Being a freelance actor is tough. Enough said. It’s an intricate and complicated entertainment world that we ourselves are trying to navigate. There is so much behind the scenes that goes on that many people are perhaps not aware of. Many tear drenched pillows, blue and yellow knees, hollow heartaches, empty stomachs and weightless wallets. But there is also standing ovations, Oscar worthy cameo roles, bouquets of flowers and fulfilled souls.
While I love the innocence when people ask me what do I do and I answer them, the sequential questions and thoughts that follow do make me dread answering. If you can answer these questions with confidence, then big props to you. But perhaps you can relate back in your early acting days, when you were fresh in the industry. This is an attempt to alleviate some anxiety for my fellow freelance and aspiring (or “struggling”) actor peers.
Here are some things non-actors say to actors and what we say and what we’re really thinking.
You are so good. You should be on (insert popular TV series). Why don’t you go on (said TV series)?
What we say: Aw, thank you so much. That would be lovely wouldn’t it?
What we’re thinking: I would love to be on said TV series. That would be a dream come true. And guess what? I’ve auditioned for them several times for different characters. It’s not that easy. You would be good as a CEO of a company. Why don’t you? Because just like with a job application, you apply and they select you whether you fit what they are looking for. And although there are so many reasons why I didn’t get the part, the bottom line is they thought someone else fitted the role better.
Oh, you’re an actor? What have you been in?
What we say: Oh, I haven’t been in anything big yet. I just did a few shows here and there. I’m an aspiring actor. Actually I just act in my spare time. It’s a hobby.
What we’re thinking: Nothing. I’ve been in nothing that you would even know or that you would deem significant because it wasn’t on TV or a major musical. It was a small play I put together with my theatre group, or a small scene I did pro bono for the film students at university. I have been in 3 jobs at the same time, while trying to pay for my acting classes, and working the night shift at the bar with little to no sleep. Or my best piece I’ve done is the one where I sit in my room all day waiting for auditions, while practicing my accents and watching movies for “research”.
Wow, you’re an actor? Do a piece for me?
What we say: Oh no thank you. Maybe another time? (Laughs it off).
What we’re thinking: As much as I love acting and performing for an audience, of course I want to publicly open out in a Shakespearian sonnet, or cry on cue. But alas, I’m not a street performer where you throw money at me and I give you a show. The moment I book a show you’ll be first on my emailing list when I send out invites. Hey, you’re an engineer? Build something for me!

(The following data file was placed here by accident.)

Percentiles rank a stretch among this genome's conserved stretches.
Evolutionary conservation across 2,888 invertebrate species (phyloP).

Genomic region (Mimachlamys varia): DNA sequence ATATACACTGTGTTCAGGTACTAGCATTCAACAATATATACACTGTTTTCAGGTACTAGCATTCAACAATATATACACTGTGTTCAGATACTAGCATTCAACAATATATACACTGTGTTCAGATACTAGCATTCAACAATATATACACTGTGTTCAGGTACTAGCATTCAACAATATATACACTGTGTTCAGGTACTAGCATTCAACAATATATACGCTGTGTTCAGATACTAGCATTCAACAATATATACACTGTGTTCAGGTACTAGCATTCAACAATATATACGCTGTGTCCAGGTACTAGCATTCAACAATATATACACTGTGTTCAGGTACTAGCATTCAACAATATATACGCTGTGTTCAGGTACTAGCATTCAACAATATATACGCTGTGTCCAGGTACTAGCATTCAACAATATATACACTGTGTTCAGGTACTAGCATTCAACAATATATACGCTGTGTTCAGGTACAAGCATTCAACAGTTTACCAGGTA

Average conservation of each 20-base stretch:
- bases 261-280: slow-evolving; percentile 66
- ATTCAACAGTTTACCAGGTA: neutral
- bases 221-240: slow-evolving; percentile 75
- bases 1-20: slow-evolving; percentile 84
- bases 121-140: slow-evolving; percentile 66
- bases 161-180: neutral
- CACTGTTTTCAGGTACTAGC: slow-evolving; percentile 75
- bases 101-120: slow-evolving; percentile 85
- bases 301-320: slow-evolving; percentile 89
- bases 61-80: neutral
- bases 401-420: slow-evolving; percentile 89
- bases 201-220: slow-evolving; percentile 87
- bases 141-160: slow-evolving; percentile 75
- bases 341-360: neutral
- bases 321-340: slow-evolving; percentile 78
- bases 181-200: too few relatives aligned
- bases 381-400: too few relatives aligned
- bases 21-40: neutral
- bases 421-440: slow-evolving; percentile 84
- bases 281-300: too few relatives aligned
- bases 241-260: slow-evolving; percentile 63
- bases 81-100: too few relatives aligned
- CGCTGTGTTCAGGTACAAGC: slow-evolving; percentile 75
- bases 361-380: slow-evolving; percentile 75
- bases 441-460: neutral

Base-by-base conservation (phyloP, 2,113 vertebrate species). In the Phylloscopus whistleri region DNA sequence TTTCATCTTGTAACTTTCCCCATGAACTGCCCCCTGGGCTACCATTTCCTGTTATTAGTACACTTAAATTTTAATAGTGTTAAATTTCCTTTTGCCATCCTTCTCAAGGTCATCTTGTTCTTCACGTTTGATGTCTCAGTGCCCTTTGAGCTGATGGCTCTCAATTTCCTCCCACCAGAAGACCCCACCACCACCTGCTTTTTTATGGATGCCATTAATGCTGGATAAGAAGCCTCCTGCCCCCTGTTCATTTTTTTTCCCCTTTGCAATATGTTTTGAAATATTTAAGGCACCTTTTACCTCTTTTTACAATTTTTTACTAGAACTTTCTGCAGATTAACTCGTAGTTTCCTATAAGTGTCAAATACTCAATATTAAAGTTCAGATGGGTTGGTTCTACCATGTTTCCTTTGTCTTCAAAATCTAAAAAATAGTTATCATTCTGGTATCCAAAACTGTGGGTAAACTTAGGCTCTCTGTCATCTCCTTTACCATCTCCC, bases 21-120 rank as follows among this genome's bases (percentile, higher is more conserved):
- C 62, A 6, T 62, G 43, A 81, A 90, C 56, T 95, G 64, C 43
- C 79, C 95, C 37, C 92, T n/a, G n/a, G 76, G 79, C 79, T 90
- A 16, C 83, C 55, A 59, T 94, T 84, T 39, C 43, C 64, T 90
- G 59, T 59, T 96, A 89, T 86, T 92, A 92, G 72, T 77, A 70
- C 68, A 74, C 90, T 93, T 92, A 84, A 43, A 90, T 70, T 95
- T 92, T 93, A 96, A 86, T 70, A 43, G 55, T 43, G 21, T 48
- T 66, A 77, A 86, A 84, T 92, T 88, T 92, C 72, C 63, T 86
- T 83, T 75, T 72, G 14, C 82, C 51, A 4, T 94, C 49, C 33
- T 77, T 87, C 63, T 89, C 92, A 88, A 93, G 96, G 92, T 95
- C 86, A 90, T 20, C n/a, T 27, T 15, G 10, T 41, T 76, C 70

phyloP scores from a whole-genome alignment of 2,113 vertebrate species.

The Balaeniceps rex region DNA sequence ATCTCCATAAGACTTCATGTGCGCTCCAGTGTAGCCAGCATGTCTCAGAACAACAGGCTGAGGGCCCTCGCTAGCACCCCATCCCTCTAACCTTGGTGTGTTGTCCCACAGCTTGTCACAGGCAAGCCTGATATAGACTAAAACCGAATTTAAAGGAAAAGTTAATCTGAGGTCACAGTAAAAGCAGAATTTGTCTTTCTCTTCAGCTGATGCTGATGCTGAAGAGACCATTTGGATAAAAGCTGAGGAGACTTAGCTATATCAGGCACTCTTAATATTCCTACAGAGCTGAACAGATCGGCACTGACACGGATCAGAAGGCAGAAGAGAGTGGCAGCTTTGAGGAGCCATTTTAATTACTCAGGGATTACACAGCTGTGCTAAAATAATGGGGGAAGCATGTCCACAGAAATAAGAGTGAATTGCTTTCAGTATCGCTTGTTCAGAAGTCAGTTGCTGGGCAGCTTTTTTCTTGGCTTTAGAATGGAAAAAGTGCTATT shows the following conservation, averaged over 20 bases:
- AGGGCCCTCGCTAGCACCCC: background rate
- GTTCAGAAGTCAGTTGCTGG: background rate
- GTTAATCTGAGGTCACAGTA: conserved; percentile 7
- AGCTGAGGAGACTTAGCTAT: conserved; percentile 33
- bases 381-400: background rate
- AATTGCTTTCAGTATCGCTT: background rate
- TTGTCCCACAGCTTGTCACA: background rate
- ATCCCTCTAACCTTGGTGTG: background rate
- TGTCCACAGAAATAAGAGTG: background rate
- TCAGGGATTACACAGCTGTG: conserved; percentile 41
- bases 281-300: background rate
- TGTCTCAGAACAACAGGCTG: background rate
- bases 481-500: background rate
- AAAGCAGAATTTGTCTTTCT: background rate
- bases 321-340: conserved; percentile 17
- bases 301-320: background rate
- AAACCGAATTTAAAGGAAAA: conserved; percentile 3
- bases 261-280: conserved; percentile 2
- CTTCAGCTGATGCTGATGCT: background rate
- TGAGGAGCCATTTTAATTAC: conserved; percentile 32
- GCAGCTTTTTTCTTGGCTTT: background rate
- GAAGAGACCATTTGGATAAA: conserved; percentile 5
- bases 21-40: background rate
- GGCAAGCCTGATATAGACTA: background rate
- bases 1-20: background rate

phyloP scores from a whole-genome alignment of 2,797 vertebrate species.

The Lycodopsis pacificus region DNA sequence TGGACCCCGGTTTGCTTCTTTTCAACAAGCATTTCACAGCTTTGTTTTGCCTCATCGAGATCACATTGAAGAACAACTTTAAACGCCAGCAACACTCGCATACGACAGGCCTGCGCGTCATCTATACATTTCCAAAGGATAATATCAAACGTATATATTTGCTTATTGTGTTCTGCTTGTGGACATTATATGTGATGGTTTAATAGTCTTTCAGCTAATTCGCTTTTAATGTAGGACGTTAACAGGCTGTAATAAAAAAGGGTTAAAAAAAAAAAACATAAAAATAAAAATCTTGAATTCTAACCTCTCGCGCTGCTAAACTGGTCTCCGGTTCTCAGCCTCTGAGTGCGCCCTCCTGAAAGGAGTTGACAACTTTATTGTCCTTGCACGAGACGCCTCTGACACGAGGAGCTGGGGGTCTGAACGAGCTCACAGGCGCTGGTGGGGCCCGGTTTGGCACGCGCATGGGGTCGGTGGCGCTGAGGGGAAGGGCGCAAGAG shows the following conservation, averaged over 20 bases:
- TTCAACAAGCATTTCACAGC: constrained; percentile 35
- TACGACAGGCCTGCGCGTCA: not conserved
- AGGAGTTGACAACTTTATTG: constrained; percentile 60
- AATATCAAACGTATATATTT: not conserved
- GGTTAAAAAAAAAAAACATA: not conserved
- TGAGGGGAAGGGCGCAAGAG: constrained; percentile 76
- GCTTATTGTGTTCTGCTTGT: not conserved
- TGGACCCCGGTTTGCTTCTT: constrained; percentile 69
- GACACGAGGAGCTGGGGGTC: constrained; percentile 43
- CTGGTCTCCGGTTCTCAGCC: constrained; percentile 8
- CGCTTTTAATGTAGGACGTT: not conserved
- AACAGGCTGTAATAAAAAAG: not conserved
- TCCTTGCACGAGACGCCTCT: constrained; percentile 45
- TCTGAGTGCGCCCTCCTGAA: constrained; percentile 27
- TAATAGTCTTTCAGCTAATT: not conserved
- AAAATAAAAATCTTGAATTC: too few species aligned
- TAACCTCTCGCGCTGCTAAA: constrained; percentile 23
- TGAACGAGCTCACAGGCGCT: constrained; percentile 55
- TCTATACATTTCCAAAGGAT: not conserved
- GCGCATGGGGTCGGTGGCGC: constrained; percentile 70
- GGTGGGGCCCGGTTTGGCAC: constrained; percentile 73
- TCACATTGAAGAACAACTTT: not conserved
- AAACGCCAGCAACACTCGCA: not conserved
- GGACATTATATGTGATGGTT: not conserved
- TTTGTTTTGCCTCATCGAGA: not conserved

Are you going to be the next Charlize Theron? (For my fellow South Africans)
What we say: Thanks for the compliment. Maybe one day.
What we’re thinking: As much as I’d like to dream, I highly doubt I will get picked up by an agent in a bank while throwing a tantrum for a cheque that just bounced. Charlize Theron is incredible, without a doubt. But she is not the only South African to make it to Hollywood. And who said I was going to Hollywood? I’m still trying to pay my rent, feed myself and my dog, before I can even think about applying for a green card while praying to God I get it, and going into debt to afford a plane ticket to the States, with no place to stay, no agent and not enough money to join an actors union.
You must get a lot of money!
What we say: It’s enough to survive.
What we’re thinking: BARELY! Yes, I might have got paid a couple thousand for that one advert I did a few months back. But that money has to last me several months before another acting gig comes along. Forbes has distorted it for the rest of us who aren’t Dwayne Johnson, Jackie Chan or Matt Damon (this year’s highest paid actors in 2016), who are getting about $60 million! I’m lucky if they throw in a free lunch on the job. Yes, there are some actors who are living quite comfortably, some even sitting pretty. But for the rest of us working our way up, home cooked meals and discounted theatre tickets are our way to live.
When’s your big break?
What we say: I’m not sure. Hopefully in the future.
What we’re thinking: If I knew when my big break would be, I would go straight to free parking and collect 200 when I pass begin. I could be struggling for years, or hit a major role tomorrow. It’s so unpredictable. I can’t even tell you what I’m doing tomorrow. I may think I’m doing nothing, and then 4pm I get an email from my agent saying I’ve got an audition where I need to speak Chinese while juggling on one leg for the next day at 9am. We’re living on the edge.